The two Keplers:

Last week we talked about how to elect the best time for a ritual, this week we will look at retrodiction.

Retrodiction is the opposite of prediction, the foretelling of future events. Retrodiction uses events from the past to make sense of, or otherwise, of a chart where the birthtime is unclear.

Johannes Kepler was an astrologer, mathematician and philosopher (in the sense the Greeks meant it, philos-lover, sophos-of wisdom).

There are two horoscopes for Kepler. He rectified his own chart from an approximate birth time of 13:07 by using a pre-natal epoch system (Trutina Hermetis) or something similar. He came up with 14:37 LMT after calculating his time of conception, (pre-natal epoch).

Now, I am always a tiny bit suspicious of astrologers who rectify their horoscopes, yes Alan Leo, thinking about you! I wonder what it is that they wish to show us, as opposed to what is shown. But of course, we need to give people the benefit of the doubt.  Kepler was a skilled astrologer and mathematician, so no doubt his calculations are sound. However, we have the benefit of hindsight and can use retrodiction to make a judgement.

Kepler: Rectified Chart 1. 27.12.1571 (6 Jan 1572 Gregorian time): Time:14h37. Weil der Stadt, Germany.
Kepler 2 Original birth time 13:00 27th.12.1571.

The Ascendant should show the physical form. It is hard to tell from a painting if he would be Taurus or Gemini ascendant with either the Moon or Neptune on it.

Johannes Kepler

Kepler’s father was a violent drunk who abandoned the family, his mother was a Herbalist and cunning woman. She is shown by Saturn in Scorpio in both charts. A difficult woman, Kepler described her as,

‘small, thin, swarthy, gossiping and quarrelsome, of a bad disposition.’

Which may be considered a fair description of Saturn in Scorpio.

His father would be shown by Mercury ruling the 4th house in Capricorn. Kepler called him,

‘a man vicious, inflexible … and doomed to a bad end.’

The 7th house shows partners. In December 1595 he met his first wife, Barbara, Venus was around 24’ Sagittarius that month (so conjunct chart 1’s descendant). Barbara had been widowed twice and had a great deal of money and property (Jupiter, Venus) and his marriage to her would have increased his public standing and freedom (Jupiter). Maybe it was a love match (Venus conjunct the Descendant.)

They married, on 27.4.1597. You might imagine such a skilful astrologer would elect an auspicious date for his marriage, but it appears not to have been the case. Jupiter was at 19’ Taurus so opposite his natal Saturn which in chart 1 rules the 8th, 9th and 10th houses and in chart 2 rules the 9th, 10th and 11th houses. The Moon and Saturn were at 14’ Virgo and opposite his natal Jupiter, which in chart 1 rules the Descendant (marriage partner) and in Chart 2 the 8th house (inheritance). Neither seem particularly auspicious for marriage. Finally, Mars was conjunct Jupiter at 18’ Pisces, which may show increase in wealth (Jupiter) and Mars rules the 7th in chart 2.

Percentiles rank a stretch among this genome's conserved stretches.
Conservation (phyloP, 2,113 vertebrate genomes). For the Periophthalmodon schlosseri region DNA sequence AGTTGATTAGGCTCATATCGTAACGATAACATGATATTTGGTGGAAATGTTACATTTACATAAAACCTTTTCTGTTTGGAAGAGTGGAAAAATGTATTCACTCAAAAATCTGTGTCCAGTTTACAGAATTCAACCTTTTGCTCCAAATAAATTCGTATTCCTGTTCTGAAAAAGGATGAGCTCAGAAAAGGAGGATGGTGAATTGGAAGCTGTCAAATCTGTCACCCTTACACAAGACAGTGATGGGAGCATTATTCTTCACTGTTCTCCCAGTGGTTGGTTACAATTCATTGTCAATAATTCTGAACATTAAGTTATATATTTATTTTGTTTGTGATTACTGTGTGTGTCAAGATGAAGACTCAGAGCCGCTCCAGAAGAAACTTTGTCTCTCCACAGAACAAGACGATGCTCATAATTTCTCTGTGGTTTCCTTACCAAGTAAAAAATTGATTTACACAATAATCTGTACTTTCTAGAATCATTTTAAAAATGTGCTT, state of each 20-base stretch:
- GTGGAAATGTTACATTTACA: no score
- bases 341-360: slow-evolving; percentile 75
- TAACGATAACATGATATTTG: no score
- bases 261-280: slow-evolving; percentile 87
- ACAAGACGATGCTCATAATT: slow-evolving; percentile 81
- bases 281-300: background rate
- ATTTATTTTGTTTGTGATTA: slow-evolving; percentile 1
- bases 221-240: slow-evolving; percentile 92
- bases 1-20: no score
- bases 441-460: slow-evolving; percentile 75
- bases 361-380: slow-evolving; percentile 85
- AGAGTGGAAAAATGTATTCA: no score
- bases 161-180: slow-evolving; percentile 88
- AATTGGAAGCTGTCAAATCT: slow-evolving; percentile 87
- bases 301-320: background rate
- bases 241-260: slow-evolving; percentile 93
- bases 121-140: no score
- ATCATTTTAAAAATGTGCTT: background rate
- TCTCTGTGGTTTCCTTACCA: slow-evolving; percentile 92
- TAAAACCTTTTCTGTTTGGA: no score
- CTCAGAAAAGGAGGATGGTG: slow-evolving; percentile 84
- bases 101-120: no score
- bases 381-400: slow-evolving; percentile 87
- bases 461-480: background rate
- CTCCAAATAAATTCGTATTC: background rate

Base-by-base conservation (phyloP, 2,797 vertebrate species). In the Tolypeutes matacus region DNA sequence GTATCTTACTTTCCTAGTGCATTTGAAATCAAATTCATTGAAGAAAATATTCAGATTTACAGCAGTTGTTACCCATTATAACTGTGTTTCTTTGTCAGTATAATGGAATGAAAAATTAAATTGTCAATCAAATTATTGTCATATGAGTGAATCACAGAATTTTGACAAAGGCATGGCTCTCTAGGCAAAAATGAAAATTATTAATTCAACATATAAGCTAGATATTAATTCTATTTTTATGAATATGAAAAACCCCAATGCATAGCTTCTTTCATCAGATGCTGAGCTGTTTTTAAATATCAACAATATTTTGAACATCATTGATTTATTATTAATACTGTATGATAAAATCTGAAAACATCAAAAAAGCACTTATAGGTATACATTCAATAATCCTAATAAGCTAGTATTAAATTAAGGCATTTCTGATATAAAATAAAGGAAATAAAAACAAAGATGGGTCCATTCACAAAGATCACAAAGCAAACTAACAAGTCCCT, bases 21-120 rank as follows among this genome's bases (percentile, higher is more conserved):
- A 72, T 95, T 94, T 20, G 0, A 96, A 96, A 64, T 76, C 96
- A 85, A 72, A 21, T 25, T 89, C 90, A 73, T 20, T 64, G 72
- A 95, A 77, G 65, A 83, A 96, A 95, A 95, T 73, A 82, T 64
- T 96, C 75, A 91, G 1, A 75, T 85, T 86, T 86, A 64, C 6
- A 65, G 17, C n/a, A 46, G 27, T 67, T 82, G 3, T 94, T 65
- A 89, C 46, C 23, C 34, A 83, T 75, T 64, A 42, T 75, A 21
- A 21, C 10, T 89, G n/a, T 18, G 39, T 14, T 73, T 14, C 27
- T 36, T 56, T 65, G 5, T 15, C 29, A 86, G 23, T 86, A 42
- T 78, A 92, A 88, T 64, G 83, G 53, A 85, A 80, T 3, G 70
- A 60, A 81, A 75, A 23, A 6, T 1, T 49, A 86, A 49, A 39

Kepler went to university in 1589, Saturn was conjunct the Ascendant in chart 2, 29’Taurus (which fits for a change in persona) and Saturn in chart 2 rules the 9th house of higher education. So perhaps chart 2 fits better. Again, in April 1594 he found work as a teacher of mathematics and astronomy. Jupiter was at 24 Aquarius conjunct the MC of both charts.

On January 1st, 1600, Kepler travelled to see the famous Astronomer Tycho Brae, the meeting took place on the 4th of February when Neptune was at 26 Leo, opposite his MC in chart 2. Kepler was hoping the famous scientist would help him find a position, Brae had constructed a telescope and Kepler wanted to use the data for his own research on the movement of Mars. Brae did not wish to share his data freely and the two argued. Kepler returned to Gratz.

Studying the lunar eclipse 10 July 1600, Kepler laid the groundwork for his Astronomia pars Optica which was published in 1604. The astrology of July 1600 included a Neptune, Jupiter conjunction at 22-26’ Leo opposing the MC of both charts and Mars was opposite his Jupiter at 18’Virgo.

The Planeetary motion of Mars: 1609 Astronomia Nova

1600 was a terrible year for religious persecution, the witch craze was in full swing and especially severe in Germany. Both Lutherans and Catholics disliked Kepler’s science. His insistence that the earth travelled around the sun was considered heresy, punishable by death. On August 8th Kepler was banished from Gratz by the Catholics (he was excommunicated in 1612). Venus was conjunct the Ascendant of chart 1 at 26’ Gemini and conjunct the Neptune of both charts. The Moon was conjunct his Saturn, ruler of Abrahamic religions and the 9th house of religion in both charts. Perhaps Kepler was pleased to be given a reason to return to Prague, money may have been an issue (Venus).